|Prime Minister||very strong||none|
|Occupational therapists||very strong||none|
|Social workers||very strong||none|
|General practitioners||very strong||none|
|Australian Medical Association||very strong||none|
The new Medicare items came into effect on the 1 November 2006, providing us with four months worth data to make a initial assessment of its success.
In those four months, the new items subsidised nearly 400,000 mental health services, with 56% and 38% of these relating to GPs' and psychologists' consultations respectively. The remaining 6% relate to psychiatrists' consultations. The Department of Health has stated that due to pent-up demand, a high initial surge in service use had been anticipated but it appears that the uptake has been higher than expected.
In terms of funding, the government has spent nearly AU$42 million on the mental health items, with 60% of this amount subsisiding GP related services and 30% flowing to psychology services (and 10% to psychiatrists)
There are some concerns that due to the mal-distribution of psychologists and other mental health care workers in outer metropolitan and rural areas, patients living in these areas will miss out on better access to community mental health services.
The Australian Senate announced that it will set up a watchdog to ensure that the mental health promises are being delivered. This initiative will focus on many of the other key aspects of the National Mental Health Plan (see survey round 8 for more details) which some commentators suggest are at a stalemate. The terms of reference for this inquiry are:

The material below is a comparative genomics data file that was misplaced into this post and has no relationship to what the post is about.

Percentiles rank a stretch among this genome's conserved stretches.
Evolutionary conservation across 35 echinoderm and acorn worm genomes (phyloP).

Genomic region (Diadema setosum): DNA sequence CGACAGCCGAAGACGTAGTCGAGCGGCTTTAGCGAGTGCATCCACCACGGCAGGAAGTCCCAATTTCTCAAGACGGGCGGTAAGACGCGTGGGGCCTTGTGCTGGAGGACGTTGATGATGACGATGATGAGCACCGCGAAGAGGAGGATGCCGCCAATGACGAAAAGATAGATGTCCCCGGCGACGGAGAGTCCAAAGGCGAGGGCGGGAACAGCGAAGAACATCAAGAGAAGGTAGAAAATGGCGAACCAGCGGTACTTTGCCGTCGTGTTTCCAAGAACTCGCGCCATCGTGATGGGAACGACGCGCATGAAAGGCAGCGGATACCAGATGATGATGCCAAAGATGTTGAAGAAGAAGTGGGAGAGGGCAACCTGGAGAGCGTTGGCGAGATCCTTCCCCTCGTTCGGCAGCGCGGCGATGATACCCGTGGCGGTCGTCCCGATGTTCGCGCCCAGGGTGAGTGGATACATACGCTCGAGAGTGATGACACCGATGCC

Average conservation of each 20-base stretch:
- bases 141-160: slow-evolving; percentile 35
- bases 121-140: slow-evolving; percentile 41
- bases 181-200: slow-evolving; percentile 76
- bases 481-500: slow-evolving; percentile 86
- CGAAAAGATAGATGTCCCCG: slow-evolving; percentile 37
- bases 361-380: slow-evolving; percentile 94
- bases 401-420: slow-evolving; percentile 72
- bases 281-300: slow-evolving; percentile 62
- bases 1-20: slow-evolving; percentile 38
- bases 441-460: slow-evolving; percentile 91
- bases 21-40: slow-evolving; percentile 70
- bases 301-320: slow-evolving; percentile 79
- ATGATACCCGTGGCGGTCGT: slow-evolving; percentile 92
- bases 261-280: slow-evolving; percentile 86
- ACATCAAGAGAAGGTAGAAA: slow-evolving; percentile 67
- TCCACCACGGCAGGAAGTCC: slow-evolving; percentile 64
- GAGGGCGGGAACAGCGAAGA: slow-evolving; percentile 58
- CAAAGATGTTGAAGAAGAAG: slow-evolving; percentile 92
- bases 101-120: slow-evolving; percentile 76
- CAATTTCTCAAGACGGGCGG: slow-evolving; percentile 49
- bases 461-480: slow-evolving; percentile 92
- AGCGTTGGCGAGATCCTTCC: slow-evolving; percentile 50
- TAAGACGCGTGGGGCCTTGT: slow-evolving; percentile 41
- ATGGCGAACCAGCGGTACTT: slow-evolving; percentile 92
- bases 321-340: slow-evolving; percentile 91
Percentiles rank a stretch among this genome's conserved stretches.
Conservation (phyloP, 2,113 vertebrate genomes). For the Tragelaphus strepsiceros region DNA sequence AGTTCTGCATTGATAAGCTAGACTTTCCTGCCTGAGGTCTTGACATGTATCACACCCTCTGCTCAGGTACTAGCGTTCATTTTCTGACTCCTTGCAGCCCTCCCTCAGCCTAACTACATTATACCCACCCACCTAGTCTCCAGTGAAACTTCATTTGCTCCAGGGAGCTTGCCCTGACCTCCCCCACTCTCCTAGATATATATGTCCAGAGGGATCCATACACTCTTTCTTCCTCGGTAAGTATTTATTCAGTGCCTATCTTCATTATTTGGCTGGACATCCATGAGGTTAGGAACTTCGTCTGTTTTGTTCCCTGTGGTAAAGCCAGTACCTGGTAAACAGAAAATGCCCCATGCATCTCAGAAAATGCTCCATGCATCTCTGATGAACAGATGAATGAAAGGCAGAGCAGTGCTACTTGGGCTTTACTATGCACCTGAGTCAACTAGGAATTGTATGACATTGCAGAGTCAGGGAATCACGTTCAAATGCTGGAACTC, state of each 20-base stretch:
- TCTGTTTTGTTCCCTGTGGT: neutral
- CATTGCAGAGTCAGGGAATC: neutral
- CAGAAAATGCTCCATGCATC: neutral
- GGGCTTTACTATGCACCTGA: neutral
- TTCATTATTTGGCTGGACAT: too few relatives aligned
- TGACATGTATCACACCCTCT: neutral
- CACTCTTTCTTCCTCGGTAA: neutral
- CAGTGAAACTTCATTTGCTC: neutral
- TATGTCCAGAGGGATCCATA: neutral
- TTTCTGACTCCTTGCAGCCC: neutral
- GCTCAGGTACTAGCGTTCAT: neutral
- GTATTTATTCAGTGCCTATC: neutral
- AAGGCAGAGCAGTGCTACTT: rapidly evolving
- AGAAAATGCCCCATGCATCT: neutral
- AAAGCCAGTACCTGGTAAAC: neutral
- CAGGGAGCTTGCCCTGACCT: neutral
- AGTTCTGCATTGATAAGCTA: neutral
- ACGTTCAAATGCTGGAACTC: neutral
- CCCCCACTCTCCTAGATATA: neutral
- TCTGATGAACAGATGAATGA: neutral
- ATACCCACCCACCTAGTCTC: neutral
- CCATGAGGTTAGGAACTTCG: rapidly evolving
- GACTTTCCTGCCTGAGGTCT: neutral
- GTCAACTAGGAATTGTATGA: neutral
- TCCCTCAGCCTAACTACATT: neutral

The National Action Plan on Mental Health sets out a list of aims and progress measures, including:
|Quality of Health Care Services||marginal||fundamental|
|Level of Equity||system less equitable||system more equitable|
|Cost Efficiency||very low||very high|
One of the potential problems with this reform is that in the short term the overall supply of psychologists is fairly fixed. This means that any services provided through Medicare may well come at the expense of reduced access in other health care sectors such as public hospitals.
Secondly, because Medicare is a fee-for-service program it may not be the most efficient way of funding these services. The way Medicare is set up means that providers can raise fees beyond what would be economically efficient. However, it should be noted that a fee-for-service program may encourage higher throughput of services.
Thus it is theoretically feasible that with reduced access to mental health care services in some health sectors (e.g. public hospitals) and potential higher fees under Medicare, access will not have been greatly improved. To a limited extent administrative data will be able to monitor and variation in uptake as well as out-of-pocket costs for the new mental health items.
One of the great unknowns of this initiative is whether the quality (and therefore the effectiveness) of mental health care will be improved. Our capacity to monitor this is very limited.
Australian Association of Social Workers., Media Release 11 October 2006.
Australian Division of General Practice, "Media Release - Mental health Medicare measure welcome, but equity at risk" 9 October 2006.
Australian Medical Association "Media release - Mental Health Package regrettably undervalues the role of GP" 9 October 2006
Department of Health and Ageing. "Better Access to Mental Health Care Fact Sheets" available at www.health.gov.au/internet/wcms/publishing.nsf/Content/Council+of+Australian+Governments-1
Metherell, Mark., "Health Scheme Swamped" Sydney Morning Herald, 28 March 2007.
Senate Community Affairs Committee, Inquiry into Mental Health Services in Australia, Terms of Reference.
|National Action Plan on Mental Health|
Process Stages: Implementation
van Gool, Kees